First, a shut down in world trade could spell the end of Europe’s export-led growth. German enthusiasm for trade and budget surpluses has dominated euro area economic policy and, after a decade of painful readjustment in southern Europe, the currency bloc as a whole is now running a sizeable current account surplus. The coronavirus response will force the entire bloc into large budget deficits to cushion the drop in external demand. This will be especially true for Germany and the Netherlands, where current account surpluses are 8% and 11% of GDP respectively.
Export-led growth has yielded low returns for Europe over the last 10 years and the coming dip may, if prolonged, force a rethink. Italy’s finances are pushing the bloc toward fiscal risk sharing, a more conceivable outcome than Italian default.
Austerity more broadly is being sharply reversed. Fiscal demand management was already gaining in popularity, but the new pandemic has thrown remaining budgetary caution to the wind; governments will be spending vast sums to manage the crisis and promote the recovery. They have learned over the past decade that debt interest can be kept down by central bank asset purchases, and central banks have learned how to conduct monetary policy in an environment with excess reserves. There are now fewer perceived limits to state borrowing than there were 10 years ago.
Macroprudential policy will eventually be put on hold. Banks have spent the last decade building up capital buffers to protect them from falls in the value of their assets. It will be important for banks to keep credit open as their capital falls below regulatory minimums and resist the temptation to rein in lending. Regulators will therefore show a high degree of flexibility. Suspending minimum capital requirements can also allow capital buffers to absorb losses from mortgage and loan holidays.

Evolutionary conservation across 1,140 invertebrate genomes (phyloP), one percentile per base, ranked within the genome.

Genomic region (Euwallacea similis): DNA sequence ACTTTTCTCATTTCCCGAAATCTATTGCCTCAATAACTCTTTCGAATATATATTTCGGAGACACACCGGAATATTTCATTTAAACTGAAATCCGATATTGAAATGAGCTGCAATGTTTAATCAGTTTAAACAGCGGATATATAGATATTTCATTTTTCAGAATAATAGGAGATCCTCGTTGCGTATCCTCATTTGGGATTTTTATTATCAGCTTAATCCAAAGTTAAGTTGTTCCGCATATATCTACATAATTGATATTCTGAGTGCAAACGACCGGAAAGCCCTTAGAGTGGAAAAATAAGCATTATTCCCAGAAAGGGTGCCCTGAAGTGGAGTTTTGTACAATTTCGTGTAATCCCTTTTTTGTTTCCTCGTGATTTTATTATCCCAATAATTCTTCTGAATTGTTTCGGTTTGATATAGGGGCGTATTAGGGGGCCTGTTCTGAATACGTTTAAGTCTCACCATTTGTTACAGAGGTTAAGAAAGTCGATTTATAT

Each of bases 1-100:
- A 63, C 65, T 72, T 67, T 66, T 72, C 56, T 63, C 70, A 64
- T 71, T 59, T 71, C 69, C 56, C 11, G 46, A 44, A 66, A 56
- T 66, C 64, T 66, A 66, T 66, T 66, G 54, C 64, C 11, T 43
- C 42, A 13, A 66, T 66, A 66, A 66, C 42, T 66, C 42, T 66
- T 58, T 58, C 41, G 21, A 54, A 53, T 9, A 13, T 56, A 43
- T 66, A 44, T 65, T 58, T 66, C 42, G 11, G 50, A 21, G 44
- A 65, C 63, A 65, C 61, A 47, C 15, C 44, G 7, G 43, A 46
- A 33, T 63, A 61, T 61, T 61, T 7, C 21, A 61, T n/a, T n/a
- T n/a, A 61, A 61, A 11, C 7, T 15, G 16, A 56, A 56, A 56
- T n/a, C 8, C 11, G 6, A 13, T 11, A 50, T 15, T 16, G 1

Depending on how long global trade is upended, Europe could be forced to move away from export-led growth and towards fiscal activism and even fiscal union, which will help it economically but perhaps not politically. Countries like the US and UK will find themselves with larger state deficits, easy credit conditions for the private sector, and increases in net exports as Europe makes this move.
World demand will therefore be frothy as the economy moves from lockdown to recovery. Excess government debt will be mopped up by banking systems, both central and commercial banks. This will mean an increase in the rate of growth of broad money and cash size of the economy, a process that was already underway in the US. Monetary trends will ensure high demand persists over the longer term. How real economic variables like real GDP and productivity are likely to evolve is more difficult to say.
Periods of macroeconomic history tend to be separated by crisis, and crises tend to be catalysts for a new kind of economy. This time is no different; when the world economy emerges from its self-isolation, it will find the low demand era of the 2010s is long behind it.
Chris Papadopoullos is Economist at OMFIF.